9. As per recommendation empirically target antibiotic therapy against Pseudomonas aeruginosa in cases of DFI in temperate climates should not be used, but the use of empirical treatment of P. aeruginosa is indicated if it has been isolated from cultures of the affected site within the previous few weeks, in a person with moderate or severe infection who resides in Asia or North Africa.

10. Cases with minor amputation for diabetes-related osteomyelitis of the foot should be considered for 3 weeks of antibiotic therapy and diabetes-related foot osteomyelitis without bone resection or amputation and positive bone margin culture consider antibiotic therapy for 6 weeks.

11. urgent surgical consultation should be obtained in cases of severe infection or moderate DFI complicated by extensive gangrene, necrotising infection, signs suggesting deep (below the fascia) abscess, compartment syndrome, or severe lower limb ischaemia.

12. Early (within 24–48 h) surgery combined with antibiotics should be considered for moderate and severe DFIs to remove the infected and necrotic tissue.

13. In people with diabetes, PAD and a foot ulcer or gangrene with the infection involving any portion of the foot obtain an urgent consultation by a surgical specialist as well as a vascular specialist to determine the indications and timings of a drainage and/or revascularisation procedure.

Surgical resection of infected bone combined with systemic antibiotics should be considered in a person with diabetes-related osteomyelitis of the foot.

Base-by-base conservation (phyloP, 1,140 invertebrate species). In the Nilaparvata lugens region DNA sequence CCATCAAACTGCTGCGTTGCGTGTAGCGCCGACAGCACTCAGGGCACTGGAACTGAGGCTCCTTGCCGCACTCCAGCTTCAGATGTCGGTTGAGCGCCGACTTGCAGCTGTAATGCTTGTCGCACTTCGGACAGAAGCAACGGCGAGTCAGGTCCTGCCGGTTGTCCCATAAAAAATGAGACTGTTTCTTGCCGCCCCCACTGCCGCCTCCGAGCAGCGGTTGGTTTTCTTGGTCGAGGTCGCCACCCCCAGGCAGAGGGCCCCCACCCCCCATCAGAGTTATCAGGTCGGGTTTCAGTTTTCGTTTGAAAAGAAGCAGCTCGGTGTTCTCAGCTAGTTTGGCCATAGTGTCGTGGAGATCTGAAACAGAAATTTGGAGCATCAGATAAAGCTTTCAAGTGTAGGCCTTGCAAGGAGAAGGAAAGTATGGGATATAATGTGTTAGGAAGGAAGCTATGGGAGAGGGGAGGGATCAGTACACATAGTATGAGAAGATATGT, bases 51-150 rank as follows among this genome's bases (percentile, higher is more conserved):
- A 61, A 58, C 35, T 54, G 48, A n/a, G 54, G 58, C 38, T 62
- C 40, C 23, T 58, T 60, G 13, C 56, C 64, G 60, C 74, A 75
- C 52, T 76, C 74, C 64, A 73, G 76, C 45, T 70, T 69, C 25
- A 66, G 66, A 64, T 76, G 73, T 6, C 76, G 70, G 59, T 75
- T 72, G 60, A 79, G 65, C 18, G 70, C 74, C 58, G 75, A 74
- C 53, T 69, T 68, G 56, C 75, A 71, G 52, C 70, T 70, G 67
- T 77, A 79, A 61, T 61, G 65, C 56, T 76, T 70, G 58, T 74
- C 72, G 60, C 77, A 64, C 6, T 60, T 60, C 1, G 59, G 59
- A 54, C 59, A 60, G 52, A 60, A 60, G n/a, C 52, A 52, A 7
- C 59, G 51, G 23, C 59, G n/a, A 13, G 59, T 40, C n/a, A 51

14. Consider antibiotic treatment without surgery in cases of

  1. Forefoot osteomyelitis without an immediate need for incision and drainage to control infection,
  2. Without PAD
  3. Without exposed bone

15. As per recommendation the following treatments should not be used to address DFIs:

  1. Adjunctive granulocyte colony-stimulating factor (G-CSF) treatment.
  2. Topical antiseptics, silver preparations, honey, bacteriophage therapy, or negative pressure wound therapy (with or without instillation).

16. As per recommendation topical (sponge, cream, and cement) antibiotics in combination with systemic antibiotics should not be used for treating either soft-tissue infections or osteomyelitis of the foot in patients with diabetes.

17. As per recommendation Hyperbaric oxygen (HBO) therapy or topical oxygen therapy should not be used as an adjunctive treatment for the sole indication of treating a DFI.


Disclaimer- The views and opinions expressed in this article are those of the author and do not necessarily reflect the official policy or position of M3 India.

About the author of this article: Dr Hitesh Saraogi is a diabetologist, physician and an obesity specialist at Dhanvantari Hospital, Raj Nagar Extension, Ghaziabad.

Only Doctors with an M3 India account can read this article. Sign up for free or login with your existing account.
4 reasons why Doctors love M3 India
  • Exclusive Write-ups & Webinars by KOLs

  • Nonloggedininfinity icon
    Daily Quiz by specialty
  • Nonloggedinlock icon
    Paid Market Research Surveys
  • Case discussions, News & Journals' summaries
Sign-up / Log In
M3 app logo
Choose easy access to M3 India from your mobile!

M3 instruc arrow
Add M3 India to your Home screen
Tap  Chrome menu  and select "Add to Home screen" to pin the M3 India App to your Home screen